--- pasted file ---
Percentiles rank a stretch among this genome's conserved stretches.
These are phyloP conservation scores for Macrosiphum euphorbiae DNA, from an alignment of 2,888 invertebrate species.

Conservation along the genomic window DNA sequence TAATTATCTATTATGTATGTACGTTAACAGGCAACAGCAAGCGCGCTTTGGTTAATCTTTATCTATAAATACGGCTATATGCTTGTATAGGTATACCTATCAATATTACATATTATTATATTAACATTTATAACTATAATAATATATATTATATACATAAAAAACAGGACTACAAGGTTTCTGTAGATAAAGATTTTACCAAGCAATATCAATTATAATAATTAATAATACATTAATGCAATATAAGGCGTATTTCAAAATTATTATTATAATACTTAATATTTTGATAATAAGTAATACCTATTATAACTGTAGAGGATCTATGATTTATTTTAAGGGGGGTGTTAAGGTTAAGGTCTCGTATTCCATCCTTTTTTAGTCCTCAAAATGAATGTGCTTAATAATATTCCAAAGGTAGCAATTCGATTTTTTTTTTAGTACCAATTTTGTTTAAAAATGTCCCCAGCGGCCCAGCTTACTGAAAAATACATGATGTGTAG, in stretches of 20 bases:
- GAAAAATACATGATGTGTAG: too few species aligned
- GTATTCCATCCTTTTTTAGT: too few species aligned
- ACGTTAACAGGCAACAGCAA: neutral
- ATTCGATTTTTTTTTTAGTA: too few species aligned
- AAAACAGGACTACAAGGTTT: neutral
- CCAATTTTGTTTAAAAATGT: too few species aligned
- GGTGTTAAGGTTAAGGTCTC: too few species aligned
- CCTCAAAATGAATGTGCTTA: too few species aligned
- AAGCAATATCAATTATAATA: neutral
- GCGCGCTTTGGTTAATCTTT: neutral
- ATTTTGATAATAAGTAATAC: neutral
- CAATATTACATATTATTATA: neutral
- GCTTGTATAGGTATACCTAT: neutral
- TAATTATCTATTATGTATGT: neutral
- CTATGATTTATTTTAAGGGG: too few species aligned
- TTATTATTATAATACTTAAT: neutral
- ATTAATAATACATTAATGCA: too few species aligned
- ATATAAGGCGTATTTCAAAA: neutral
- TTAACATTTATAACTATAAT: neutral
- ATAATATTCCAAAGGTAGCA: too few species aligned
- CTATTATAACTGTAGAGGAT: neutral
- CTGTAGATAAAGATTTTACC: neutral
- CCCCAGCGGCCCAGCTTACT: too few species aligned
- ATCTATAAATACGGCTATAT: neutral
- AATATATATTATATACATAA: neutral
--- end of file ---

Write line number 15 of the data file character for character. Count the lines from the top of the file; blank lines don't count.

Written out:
- CAATATTACATATTATTATA: neutral